5. 5. Inequitable Conduct <ul><li>Materiality is determined by whether the &quot;reasonable examiner&quot; would consider the information important to their decision regarding allowance of an application. </li></ul><ul><li>A practitioner who acts with reckless indifference to whether a representation is true or false is chargeable with knowledge of its falsity. </li></ul>
    6. 6. Intent to Deceive <ul><li>Fraud in trademark prosecution is not necessarily identical to fraud in patent prosecution. </li></ul><ul><li>Subjective intent to deceive is not required. </li></ul><ul><ul><li>Objective intent found from the facts and circumstances. </li></ul></ul><ul><ul><li>Heavily influenced by materiality </li></ul></ul>
    7. 7. Inequitable Conduct <ul><li>Inequitable conduct can lead to </li></ul><ul><ul><li>(1) invalidity or unenforceability of the IP, </li></ul></ul><ul><ul><li>(2) a Government suit to cancel the IP, </li></ul></ul><ul><ul><li>(3) an award of attorney's fees in an infringement suit, or </li></ul></ul><ul><ul><li>(4) liability under the antitrust laws, Federal Trade Commission Act or securities laws. </li></ul></ul><ul><li>Fraud or inequitable conduct must be established by clear and convincing evidence. </li></ul>
    8. 8. Antitrust Claims Walker Process Equip v. Food Mach. & Chem. 382 U.S. 172 (1965) <ul><li>A party that asserts a fraudulently obtained patent may be subject to an Walker Process antitrust claim under §2 of the Sherman Act. </li></ul><ul><li>Patent fraud eliminates the exemption a patent holder has under antitrust law. </li></ul><ul><li>The heightened standard of materiality in a Walker Process case requires that the patent would not have issued but for the patent examiner's justifiable reliance on the patentee's fraud. </li></ul>
    9. 9. Hoffmann-La Roche v. Promega 323 F.3d 1354 (Fed. Cir. 2003) <ul><li>Materiality is not limited to matters reflected in the claims of a patent. </li></ul><ul><li>Past tense was used in a prophetic example, thus indicating that the material was being offered as fact. </li></ul><ul><li>Applicant contended that prophetic example was included because it revealed the best mode. </li></ul><ul><li>The best mode requirement does not entitle the inventor to suggest that the best mode has been performed when it has not, and to report results that have not actually been observed. </li></ul>
    10. 10. Dayco v. Total Containment 329 F.3d 1358 (Fed. Cir. 2003) <ul><li>The Fed. Cir. held that an office action from an application can be material to a different examiner inspecting a related patent application. </li></ul><ul><li>Two related applications contained substantially identical claims. </li></ul><ul><li>One examiner was not informed of other examiner’s rejections or the reference that supported the rejections. </li></ul>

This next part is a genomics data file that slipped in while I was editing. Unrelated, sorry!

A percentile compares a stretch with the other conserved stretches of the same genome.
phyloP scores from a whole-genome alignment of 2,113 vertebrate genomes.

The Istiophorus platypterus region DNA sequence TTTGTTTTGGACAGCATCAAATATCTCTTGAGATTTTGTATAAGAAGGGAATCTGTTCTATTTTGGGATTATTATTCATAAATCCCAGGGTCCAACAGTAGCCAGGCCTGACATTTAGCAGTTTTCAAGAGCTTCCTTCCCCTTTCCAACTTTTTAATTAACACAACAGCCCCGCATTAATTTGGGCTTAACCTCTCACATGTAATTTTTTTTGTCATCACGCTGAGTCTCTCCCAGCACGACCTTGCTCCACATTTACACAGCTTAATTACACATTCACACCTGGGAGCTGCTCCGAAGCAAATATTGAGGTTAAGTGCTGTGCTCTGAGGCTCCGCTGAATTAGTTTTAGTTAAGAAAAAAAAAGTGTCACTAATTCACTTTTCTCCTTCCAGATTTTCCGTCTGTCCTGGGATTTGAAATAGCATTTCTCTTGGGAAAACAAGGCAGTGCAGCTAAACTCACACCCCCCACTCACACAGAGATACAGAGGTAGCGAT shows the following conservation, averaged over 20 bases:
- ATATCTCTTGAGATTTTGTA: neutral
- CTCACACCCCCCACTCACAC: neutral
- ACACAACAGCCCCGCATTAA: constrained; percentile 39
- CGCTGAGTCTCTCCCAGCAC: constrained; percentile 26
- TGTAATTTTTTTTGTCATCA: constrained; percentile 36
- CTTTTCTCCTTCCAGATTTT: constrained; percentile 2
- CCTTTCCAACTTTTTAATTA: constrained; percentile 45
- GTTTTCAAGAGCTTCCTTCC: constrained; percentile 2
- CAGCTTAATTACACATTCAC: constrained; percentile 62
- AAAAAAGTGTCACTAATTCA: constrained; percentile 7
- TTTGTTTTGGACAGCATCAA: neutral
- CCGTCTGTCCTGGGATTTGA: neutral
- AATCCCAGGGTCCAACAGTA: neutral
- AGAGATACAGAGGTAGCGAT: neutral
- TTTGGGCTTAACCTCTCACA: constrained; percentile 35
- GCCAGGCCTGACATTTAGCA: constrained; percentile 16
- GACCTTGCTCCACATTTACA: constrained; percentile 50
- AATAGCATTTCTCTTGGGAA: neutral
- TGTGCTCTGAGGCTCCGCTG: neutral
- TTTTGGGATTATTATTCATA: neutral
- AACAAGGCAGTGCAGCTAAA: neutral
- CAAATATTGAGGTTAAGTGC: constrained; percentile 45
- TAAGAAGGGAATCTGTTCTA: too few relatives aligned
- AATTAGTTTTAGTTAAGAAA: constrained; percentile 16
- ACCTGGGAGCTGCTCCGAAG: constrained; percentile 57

11. 11. Dippin’ Dots v. Mosey 476 F.3d 1337 (Fed. Cir. 2007) <ul><li>Patent asserted in litigation. </li></ul><ul><li>Patentee made statement in prosecution that sales were evidence of commercial success but failed to mention earlier sales more than 1 year before the filing date. </li></ul><ul><li>Balance of the equities of materiality of the disclosure and evidence of intent led the court to find inequitable conduct. </li></ul><ul><li>Attorney fees of $676,675.46 awarded to defendant and the patent attorney was suspended for 2 years by OED. </li></ul>
    12. 12. McKesson v. Bridge Medical 487 F.3d 897 (Fed. Cir. 2007) <ul><li>Material office actions from one application need to be cited to the other application. This hold true even if the same examiner is assigned to both applications. </li></ul><ul><li>The court indicated that even a notice of allowance in one application can be material and might need to be cited. </li></ul><ul><li>The court noted that, pursuant to the MPEP, information specifically considered and discarded as not material should be recorded, including the reason for discarding it. </li></ul>
    13. 13. Larson Mfg. v. Aluminart 559 F.3d 1317 (Fed. Cir. 2009) <ul><li>Rejection in third office action was withdrawn in the fourth office action about 1 year later. </li></ul><ul><li>Even a withdrawn rejection might be material. </li></ul><ul><li>Materiality does not presume intent and non-disclosure, by itself, cannot satisfy the deceptive intent element. </li></ul>